other tough Asian problems. It was not until 1969 and 1971 that Moscow solicited American approval of a preemptive strike against Chinese nuclear facilities, and not until 1972 that Brezhnev hinted at a swap of suspension of Soviet aid to Hanoi for American approval of Soviet preemption of China's nuclear program, but Mao was probably already imagining such possible superpower partnerships. China, in its isolated international situation, would have little diplomatic leverage to block any resultant projects which might be directed against it.31
Partial disengagement from Vietnam also increased China's ability to cope with this deepening superpower "collusion." In Chinese vernacular, this was known as "grasping the contradictions" between the superpowers. Continuing heavy Chinese engagement as the Vietnam War entered a new, more conventional stage would make it difficult for Beijing to improve relations with Washington in order to thwart Moscow's anti-Chinese schemes. Continued deep Chinese involvement might also facilitate Soviet schemes to maneuver the United States into support of various anti-China projects. Partial disengagement, on the other hand, would lessen the likelihood that China would have to face the mounting threat from the north while simultaneously involved in a military confrontation with the United States to the south. Partial disengagement would also clear the way for Chinese efforts to maneuver the United States into opposition to Moscow's anti-China schemes. In a way, China's withdrawal of its forces from North Vietnam in 1968-1970 was a counterpart of the U.S. withdrawal from South Vietnam during 1969-1973. Both helped open the door to Sino- American rapprochement.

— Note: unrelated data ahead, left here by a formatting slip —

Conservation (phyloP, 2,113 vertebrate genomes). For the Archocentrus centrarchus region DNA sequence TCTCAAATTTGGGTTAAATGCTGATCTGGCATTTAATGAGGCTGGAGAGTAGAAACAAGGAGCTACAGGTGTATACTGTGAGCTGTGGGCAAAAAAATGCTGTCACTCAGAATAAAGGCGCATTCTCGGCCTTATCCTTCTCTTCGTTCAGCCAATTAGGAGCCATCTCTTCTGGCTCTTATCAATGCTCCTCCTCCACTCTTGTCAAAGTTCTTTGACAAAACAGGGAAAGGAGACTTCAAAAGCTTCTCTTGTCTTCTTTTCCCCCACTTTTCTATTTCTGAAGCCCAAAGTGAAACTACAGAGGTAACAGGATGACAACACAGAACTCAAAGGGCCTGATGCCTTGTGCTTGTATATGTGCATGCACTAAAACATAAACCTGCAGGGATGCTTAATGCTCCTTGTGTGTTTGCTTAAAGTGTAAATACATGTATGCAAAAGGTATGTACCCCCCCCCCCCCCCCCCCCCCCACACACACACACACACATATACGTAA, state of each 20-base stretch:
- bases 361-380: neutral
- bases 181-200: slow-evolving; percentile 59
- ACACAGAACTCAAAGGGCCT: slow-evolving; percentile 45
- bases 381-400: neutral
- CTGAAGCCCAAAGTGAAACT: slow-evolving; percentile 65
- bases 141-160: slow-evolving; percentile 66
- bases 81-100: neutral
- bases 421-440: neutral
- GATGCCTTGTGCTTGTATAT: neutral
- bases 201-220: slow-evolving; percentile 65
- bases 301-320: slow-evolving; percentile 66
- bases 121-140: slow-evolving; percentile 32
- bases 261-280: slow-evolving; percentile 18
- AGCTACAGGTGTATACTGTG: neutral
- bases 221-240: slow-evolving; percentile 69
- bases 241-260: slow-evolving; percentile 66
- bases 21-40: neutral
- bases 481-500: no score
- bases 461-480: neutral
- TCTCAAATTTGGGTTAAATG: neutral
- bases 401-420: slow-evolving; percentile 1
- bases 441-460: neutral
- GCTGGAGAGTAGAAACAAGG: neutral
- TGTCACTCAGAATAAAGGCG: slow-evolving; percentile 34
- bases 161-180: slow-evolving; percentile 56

Mao Zedong and Zhou Enlai decided to partially disengage China from Vietnam in 1968 because they believed that China was loosing control over events there in an international situation that was increasingly threatening for China. The VWP's decisions to launch large offensives in early 1968 went against Chinese advice and raised the war to a new level of intensity and transparency. Likewise, the opening of negotiations with the United States went against Beijing's advice and was made without prior consultation with Beijing. Under such circumstances, continued deep involvement in Vietnam meant assuming substantially higher risks in a situation over which China had less control. Such a course would not have been prudent.
Questia, a part of Gale, Cengage Learning. www.questia.com
Publication information: Book title: The Tet Offensive. Contributors: Marc Jason Gilbert - Editor, William Head - Editor. Publisher: Praeger. Place of publication: Westport, CT. Publication year: 1996. Page number: 59.
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